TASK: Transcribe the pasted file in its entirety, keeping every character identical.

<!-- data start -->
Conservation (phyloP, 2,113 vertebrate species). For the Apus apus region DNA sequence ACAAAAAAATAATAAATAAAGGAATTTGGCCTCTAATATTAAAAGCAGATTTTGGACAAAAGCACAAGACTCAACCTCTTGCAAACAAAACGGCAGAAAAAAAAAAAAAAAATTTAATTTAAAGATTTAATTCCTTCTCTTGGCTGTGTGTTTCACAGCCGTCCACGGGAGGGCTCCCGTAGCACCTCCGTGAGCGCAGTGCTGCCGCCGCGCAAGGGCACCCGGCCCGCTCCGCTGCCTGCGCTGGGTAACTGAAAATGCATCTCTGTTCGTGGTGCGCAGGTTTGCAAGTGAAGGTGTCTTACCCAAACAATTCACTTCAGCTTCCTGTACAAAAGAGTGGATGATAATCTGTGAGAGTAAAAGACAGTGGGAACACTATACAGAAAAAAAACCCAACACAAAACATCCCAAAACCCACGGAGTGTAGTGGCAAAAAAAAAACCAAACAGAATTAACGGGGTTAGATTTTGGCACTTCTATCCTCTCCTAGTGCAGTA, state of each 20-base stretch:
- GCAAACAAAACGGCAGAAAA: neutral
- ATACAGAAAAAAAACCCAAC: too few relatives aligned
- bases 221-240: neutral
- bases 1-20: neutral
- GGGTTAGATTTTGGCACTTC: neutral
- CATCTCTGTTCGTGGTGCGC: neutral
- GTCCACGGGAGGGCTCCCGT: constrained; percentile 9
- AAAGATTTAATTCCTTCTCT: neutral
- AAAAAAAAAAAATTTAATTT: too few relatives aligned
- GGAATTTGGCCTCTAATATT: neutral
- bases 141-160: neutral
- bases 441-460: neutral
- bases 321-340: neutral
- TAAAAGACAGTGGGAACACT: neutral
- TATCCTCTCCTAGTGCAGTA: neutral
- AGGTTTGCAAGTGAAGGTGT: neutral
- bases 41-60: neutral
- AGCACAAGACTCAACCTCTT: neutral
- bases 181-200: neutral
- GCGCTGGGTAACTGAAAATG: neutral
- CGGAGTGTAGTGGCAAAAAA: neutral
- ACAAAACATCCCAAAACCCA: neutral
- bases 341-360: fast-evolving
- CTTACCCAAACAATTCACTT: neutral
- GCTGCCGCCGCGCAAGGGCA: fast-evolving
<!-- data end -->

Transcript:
Conservation (phyloP, 2,113 vertebrate species). For the Apus apus region DNA sequence ACAAAAAAATAATAAATAAAGGAATTTGGCCTCTAATATTAAAAGCAGATTTTGGACAAAAGCACAAGACTCAACCTCTTGCAAACAAAACGGCAGAAAAAAAAAAAAAAAATTTAATTTAAAGATTTAATTCCTTCTCTTGGCTGTGTGTTTCACAGCCGTCCACGGGAGGGCTCCCGTAGCACCTCCGTGAGCGCAGTGCTGCCGCCGCGCAAGGGCACCCGGCCCGCTCCGCTGCCTGCGCTGGGTAACTGAAAATGCATCTCTGTTCGTGGTGCGCAGGTTTGCAAGTGAAGGTGTCTTACCCAAACAATTCACTTCAGCTTCCTGTACAAAAGAGTGGATGATAATCTGTGAGAGTAAAAGACAGTGGGAACACTATACAGAAAAAAAACCCAACACAAAACATCCCAAAACCCACGGAGTGTAGTGGCAAAAAAAAAACCAAACAGAATTAACGGGGTTAGATTTTGGCACTTCTATCCTCTCCTAGTGCAGTA, state of each 20-base stretch:
- GCAAACAAAACGGCAGAAAA: neutral
- ATACAGAAAAAAAACCCAAC: too few relatives aligned
- bases 221-240: neutral
- bases 1-20: neutral
- GGGTTAGATTTTGGCACTTC: neutral
- CATCTCTGTTCGTGGTGCGC: neutral
- GTCCACGGGAGGGCTCCCGT: constrained; percentile 9
- AAAGATTTAATTCCTTCTCT: neutral
- AAAAAAAAAAAATTTAATTT: too few relatives aligned
- GGAATTTGGCCTCTAATATT: neutral
- bases 141-160: neutral
- bases 441-460: neutral
- bases 321-340: neutral
- TAAAAGACAGTGGGAACACT: neutral
- TATCCTCTCCTAGTGCAGTA: neutral
- AGGTTTGCAAGTGAAGGTGT: neutral
- bases 41-60: neutral
- AGCACAAGACTCAACCTCTT: neutral
- bases 181-200: neutral
- GCGCTGGGTAACTGAAAATG: neutral
- CGGAGTGTAGTGGCAAAAAA: neutral
- ACAAAACATCCCAAAACCCA: neutral
- bases 341-360: fast-evolving
- CTTACCCAAACAATTCACTT: neutral
- GCTGCCGCCGCGCAAGGGCA: fast-evolving